Despite wars, the endless pandemic and rampant inflation, the year 2022 has given us reason not to give up optimism.
It must be said, 2022 has not been an easy year and there is no shortage of retrospectives that highlight the dark side.
Nevertheless, by looking a little, there is a way to find good news from around the world to rekindle optimism this holiday season.
Things are bad in Europe. Nevertheless, we must recognize the extraordinary demonstration of courage of the Ukrainian people in the face of a much more powerful and unscrupulous enemy.
Faced with the oppression of Putin's regime, Ukrainians have chosen democratic and liberal values and have demonstrated that these values are not a sign of weakness, quite the contrary.
We can also rejoice in the strengthening of Atlantic solidarity based on these same values and to note the exemplary restraint of NATO which, despite what Putin and his apologists say, remains fundamentally a defensive alliance.
In this continent plagued by poverty and conflict, optimism is as hard as it is necessary. Among the sources of optimism in 2022, the holding of COP 27 in Egypt has made the world aware that adapting to and combating climate change must go hand in hand with sustainable growth in Africa.
The conflicts continue, but the ceasefire reached in November between Ethiopia and Tigray, under the aegis of the African Union, represents a glimmer of hope, a modest signal of the capacity of African countries to manage themselves their collective security.
In Iran, the peaceful uprising of the people against the stifling regime of the ayatollahs is a source of hope and optimism. Despite brutal repression, nothing seems to indicate the imminent end of this movement for democratic demands.
In China, there has also been a popular uprising sparked by widespread frustration with oppressive health measures that have failed even to stem the pandemic. It would be foolhardy to conclude that the Chinese state will suddenly reform, but it is a good sign that Chinese society remains capable of imposing limits on the communist regime.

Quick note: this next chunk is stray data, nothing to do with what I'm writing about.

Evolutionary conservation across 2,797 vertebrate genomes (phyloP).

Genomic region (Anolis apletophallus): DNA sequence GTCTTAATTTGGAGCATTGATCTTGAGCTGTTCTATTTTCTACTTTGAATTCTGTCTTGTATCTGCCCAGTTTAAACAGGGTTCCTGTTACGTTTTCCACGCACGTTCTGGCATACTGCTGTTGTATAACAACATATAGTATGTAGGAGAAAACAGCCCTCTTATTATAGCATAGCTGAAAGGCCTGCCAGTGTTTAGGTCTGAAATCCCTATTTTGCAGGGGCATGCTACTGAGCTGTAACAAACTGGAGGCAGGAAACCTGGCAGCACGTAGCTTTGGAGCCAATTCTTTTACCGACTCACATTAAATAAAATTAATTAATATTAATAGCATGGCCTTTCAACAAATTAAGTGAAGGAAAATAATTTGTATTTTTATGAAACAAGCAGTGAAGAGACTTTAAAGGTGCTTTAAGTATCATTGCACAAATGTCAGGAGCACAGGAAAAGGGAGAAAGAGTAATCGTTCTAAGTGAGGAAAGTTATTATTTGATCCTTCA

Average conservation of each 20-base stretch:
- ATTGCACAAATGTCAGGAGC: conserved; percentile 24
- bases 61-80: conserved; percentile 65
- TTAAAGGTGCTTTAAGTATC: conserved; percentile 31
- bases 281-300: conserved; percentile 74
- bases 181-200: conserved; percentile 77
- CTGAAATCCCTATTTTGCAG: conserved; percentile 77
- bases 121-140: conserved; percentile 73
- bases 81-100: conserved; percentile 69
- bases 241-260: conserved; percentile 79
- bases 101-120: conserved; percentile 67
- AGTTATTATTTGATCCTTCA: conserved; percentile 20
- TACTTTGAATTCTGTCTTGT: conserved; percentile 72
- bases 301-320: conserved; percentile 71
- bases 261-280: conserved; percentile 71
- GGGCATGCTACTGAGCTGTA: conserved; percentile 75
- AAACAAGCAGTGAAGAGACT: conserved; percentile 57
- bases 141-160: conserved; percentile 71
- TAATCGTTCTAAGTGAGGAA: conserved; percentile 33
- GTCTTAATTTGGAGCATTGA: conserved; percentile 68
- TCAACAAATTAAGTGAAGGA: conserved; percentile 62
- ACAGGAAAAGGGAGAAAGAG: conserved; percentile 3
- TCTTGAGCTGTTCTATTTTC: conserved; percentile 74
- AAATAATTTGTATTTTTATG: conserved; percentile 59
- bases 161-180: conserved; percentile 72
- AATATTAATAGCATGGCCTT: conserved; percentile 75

In Brazil, voters had two imperfect outcomes in 2022. They opted for the lesser evil by rejecting Bolsonaro's authoritarian populism. Lula's left may not have atoned for all his past faults, but his victory is a good sign for democracy.
In Argentina, the victory of Messi's squad in the World Cup has put some balm on a difficult year. Hopefully, the spirit of unity that emerges will overcome the political divisions that are holding back economic recovery.
In the United States, where democratic malaise persists, the midterm elections were a step in the right direction. Several candidates who defended Trump's big lie narrowly lost, but they lost. The threat of authoritarian populism remains, but it is encouraging to see that some Republicans are aware of the problem, even if action to resolve it is long overdue.
At home, finally, despite all our little sores, we can always console ourselves by telling ourselves that we are not that bad compared to many others.
Overall, the results of 2022 give reason to the optimists who believe that we is doing well enough because the world could be much worse. The problem is that the pessimists may not be entirely wrong in believing the same…